Saving Failed Payments Key to Securing Subscriber Lifetime Value

New research has revealed a staggering gap in the number of subscription companies that track customer lifetime value, which ironically is one of the key metrics for subscription success.

For “The State of Subscription Business: Best Practices and Business Performance Drivers,” PYMNTS surveyed 200 decision-makers at subscription firms in retail, health and fitness, media and publishing, home security, and online gaming. We found that 91% of subscription merchants don’t measure customer LTV and have no standards or definitions for doing so.

Darryl Hicks, CEO of FlexPay, which collaborated with PYMNTS on the study, told PYMNTS’ Karen Webster, “I was a little bit shocked to see that it was as high as 91%. There are probably a couple of reasons for that. It’s never just one thing. But for me, we’re coming out of a protracted bull cycle where money was free, and we could grow our way out of just about any problem.”

Hicks said customer acquisition has always held more attraction than retention as it’s about growth, but ironically it’s the companies with strong growth that tend to focus on LTV and its sworn enemy, failed payments, and the involuntary churn caused by them.

“If you’re tracking lifetime value, it’s because you’re focused on optimizing your business,” Hicks said. “You are making sure that your acquisition costs as a ratio of lifetime value is dialed in properly, and you are focused on minimizing all sources of churn.”

“It seems to be companies that have scaled that are focused on lifetime value,” he added. “This is sad because all subscription companies will benefit from this operational best practice.”

Now that capital is scarce and expensive, it’s much harder to throw money at customer acquisition, and pricey growth doesn’t necessarily yield the product-market fit that makes profitable subscription firms with an “insurmountable lead in their marketplace,” as he called it.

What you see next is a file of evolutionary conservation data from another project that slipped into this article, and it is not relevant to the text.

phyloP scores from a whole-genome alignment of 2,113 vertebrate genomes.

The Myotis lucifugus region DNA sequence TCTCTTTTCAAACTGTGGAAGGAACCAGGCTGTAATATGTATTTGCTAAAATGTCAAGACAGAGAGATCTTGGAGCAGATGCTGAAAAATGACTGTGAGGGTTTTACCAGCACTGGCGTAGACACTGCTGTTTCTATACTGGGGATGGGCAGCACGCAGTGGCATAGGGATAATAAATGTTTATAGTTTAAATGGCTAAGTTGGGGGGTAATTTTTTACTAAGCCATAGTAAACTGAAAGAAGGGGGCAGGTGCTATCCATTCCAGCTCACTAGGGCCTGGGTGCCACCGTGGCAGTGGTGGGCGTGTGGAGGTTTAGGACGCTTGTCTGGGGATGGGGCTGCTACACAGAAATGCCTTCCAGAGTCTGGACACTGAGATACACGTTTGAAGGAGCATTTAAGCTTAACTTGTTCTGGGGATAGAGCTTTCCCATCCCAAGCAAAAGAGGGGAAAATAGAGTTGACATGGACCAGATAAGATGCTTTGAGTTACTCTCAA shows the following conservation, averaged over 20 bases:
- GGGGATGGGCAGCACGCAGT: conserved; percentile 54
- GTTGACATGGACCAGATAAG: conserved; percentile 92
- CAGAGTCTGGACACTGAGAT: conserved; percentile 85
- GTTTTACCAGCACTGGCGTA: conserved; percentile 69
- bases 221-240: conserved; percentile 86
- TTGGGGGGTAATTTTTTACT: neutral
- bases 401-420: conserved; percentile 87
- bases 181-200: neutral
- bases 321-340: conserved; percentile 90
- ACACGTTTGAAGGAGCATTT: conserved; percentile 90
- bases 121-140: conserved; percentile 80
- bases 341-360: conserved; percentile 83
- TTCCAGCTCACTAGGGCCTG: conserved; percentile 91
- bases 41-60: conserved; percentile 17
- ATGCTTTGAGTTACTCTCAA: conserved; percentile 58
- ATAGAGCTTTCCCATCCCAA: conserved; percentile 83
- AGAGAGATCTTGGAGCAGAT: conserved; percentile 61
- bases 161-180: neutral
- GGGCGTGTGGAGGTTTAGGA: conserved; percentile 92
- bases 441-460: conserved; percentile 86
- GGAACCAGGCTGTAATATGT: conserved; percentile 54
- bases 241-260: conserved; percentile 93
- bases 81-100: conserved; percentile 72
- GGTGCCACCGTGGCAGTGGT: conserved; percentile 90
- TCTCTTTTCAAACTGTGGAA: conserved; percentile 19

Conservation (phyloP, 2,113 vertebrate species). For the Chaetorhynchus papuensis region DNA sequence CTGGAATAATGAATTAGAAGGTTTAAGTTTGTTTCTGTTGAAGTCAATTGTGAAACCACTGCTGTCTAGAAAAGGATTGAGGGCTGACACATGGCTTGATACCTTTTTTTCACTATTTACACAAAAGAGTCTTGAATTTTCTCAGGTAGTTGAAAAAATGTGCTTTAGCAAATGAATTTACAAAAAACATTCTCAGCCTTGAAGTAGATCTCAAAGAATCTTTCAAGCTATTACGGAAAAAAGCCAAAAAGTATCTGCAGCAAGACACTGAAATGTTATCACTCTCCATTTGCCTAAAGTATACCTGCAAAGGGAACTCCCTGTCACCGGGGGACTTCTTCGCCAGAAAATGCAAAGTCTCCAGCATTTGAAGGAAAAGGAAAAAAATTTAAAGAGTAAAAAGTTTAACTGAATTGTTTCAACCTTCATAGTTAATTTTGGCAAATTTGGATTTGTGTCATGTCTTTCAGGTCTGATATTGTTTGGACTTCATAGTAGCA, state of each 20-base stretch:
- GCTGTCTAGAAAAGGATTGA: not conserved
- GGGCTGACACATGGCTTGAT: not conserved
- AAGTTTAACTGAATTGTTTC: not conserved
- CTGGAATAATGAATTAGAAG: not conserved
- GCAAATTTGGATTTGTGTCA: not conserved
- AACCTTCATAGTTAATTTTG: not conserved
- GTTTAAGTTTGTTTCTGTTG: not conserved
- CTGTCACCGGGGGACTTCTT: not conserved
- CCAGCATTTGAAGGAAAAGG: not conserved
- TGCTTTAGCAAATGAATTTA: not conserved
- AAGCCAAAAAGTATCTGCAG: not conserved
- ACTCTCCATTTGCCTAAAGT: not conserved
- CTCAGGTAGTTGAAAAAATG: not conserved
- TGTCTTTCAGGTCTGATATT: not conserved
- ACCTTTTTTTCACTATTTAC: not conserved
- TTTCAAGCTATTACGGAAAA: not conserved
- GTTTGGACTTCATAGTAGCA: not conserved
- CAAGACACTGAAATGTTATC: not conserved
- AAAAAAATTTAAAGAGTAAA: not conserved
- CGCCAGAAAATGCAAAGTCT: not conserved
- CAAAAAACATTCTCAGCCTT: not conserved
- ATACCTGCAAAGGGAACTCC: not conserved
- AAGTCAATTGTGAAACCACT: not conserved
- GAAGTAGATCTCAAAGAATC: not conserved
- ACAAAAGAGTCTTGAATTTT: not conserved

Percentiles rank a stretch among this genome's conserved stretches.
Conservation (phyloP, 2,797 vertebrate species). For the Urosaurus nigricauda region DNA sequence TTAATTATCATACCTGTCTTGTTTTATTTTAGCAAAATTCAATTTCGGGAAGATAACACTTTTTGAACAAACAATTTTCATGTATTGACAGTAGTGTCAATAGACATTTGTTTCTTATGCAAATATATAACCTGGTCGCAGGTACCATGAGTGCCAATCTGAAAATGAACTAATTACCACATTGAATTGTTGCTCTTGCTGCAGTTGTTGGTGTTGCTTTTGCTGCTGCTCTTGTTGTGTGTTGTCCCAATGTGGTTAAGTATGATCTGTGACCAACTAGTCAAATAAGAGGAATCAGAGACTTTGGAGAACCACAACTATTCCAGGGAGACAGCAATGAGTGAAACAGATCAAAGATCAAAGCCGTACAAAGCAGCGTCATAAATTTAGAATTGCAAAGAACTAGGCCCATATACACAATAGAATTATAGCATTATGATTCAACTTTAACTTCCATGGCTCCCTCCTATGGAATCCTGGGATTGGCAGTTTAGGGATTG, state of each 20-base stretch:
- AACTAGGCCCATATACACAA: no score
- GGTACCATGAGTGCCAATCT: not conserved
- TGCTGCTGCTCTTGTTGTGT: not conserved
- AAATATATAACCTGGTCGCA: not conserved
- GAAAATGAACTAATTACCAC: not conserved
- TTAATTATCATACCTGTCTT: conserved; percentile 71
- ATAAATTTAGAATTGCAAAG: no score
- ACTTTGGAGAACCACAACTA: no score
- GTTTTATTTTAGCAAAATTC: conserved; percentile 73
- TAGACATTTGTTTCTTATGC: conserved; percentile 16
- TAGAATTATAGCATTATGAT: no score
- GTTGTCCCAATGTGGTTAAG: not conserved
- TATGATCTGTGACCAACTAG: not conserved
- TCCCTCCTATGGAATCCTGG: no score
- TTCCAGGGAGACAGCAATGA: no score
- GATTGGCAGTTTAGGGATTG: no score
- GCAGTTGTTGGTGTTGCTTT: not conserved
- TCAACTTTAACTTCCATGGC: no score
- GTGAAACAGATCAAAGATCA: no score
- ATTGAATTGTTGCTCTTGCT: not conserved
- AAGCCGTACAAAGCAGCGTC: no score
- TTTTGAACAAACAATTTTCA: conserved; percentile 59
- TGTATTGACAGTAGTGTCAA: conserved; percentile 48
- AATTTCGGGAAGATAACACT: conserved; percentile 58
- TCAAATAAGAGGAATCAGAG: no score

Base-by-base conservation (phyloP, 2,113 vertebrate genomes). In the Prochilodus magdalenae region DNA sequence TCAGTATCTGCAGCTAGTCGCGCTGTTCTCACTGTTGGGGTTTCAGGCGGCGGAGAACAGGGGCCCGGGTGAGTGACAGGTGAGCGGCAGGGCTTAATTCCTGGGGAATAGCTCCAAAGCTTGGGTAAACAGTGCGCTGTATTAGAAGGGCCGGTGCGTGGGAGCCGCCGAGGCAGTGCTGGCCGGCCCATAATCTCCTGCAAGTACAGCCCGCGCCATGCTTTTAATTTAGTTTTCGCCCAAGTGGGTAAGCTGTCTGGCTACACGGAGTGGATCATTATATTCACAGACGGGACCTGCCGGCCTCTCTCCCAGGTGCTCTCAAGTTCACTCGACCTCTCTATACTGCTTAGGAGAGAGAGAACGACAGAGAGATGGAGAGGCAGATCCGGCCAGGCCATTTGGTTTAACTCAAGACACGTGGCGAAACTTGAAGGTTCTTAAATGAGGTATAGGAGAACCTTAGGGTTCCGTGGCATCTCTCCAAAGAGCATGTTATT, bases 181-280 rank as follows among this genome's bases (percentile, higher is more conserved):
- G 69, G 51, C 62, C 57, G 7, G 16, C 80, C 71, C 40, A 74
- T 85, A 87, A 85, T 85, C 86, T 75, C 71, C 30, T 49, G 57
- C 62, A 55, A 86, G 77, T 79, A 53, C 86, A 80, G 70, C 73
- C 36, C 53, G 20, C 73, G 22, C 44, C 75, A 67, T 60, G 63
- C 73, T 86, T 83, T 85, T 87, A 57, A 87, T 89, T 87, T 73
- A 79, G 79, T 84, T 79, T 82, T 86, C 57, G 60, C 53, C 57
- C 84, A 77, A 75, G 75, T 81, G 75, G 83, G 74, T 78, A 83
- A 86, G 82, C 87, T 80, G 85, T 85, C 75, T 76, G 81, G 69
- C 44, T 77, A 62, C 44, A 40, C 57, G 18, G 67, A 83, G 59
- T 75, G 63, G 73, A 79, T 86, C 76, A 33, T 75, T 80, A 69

Among top performers, Hicks invoked the aphorism that “acquisition is the first inning of the game, retention wins the game.” The small cohort that thinks this way has dedicated teams — “unsung heroes sitting inside of them focused on the data, swimming through the SQL to find the drivers of retention, who have a real passion for optimization and efficiency” — measuring LTV metrics.

Metrics That Matter

Because growth has been the focus for years, Hicks told Webster there’s an awareness void, leaving subscription merchants to figure out the LTV problem themselves. Many don’t.

Sixty-seven percent of top performers were found to measure three metrics that put them at the top of the heap versus all others: failed payments, customer churn rates and customer LTV.

That didn’t surprise Hicks, per se. And involuntary churn is another critical metric as it measures subscribers who didn’t want to cancel but whose subscriptions ended because of an unresolved failed payment.

“Strategies around your voluntary churn might help you to recover a customer today, but they put your customers through an experience that increases the likelihood of they will churn out in the future,” Hicks said. “… These are people that have already expressed some dissatisfaction, whereas for the ones that are accidentally churning out, if you can come up with a sound strategy for fixing that problem, the future lifetime value on those customers is significantly higher.”

Failed payments are the result of issues like authorization errors, expired cards, changes of address and things that platforms are good at detecting and dealing with. More to the point, Hicks said actively tracking and addressing failed payments has “one of the most significant positive impacts on the lifetime value of your business because you’re recovering a customer that would have been lost to involuntary churn, and not just recovering that transaction.”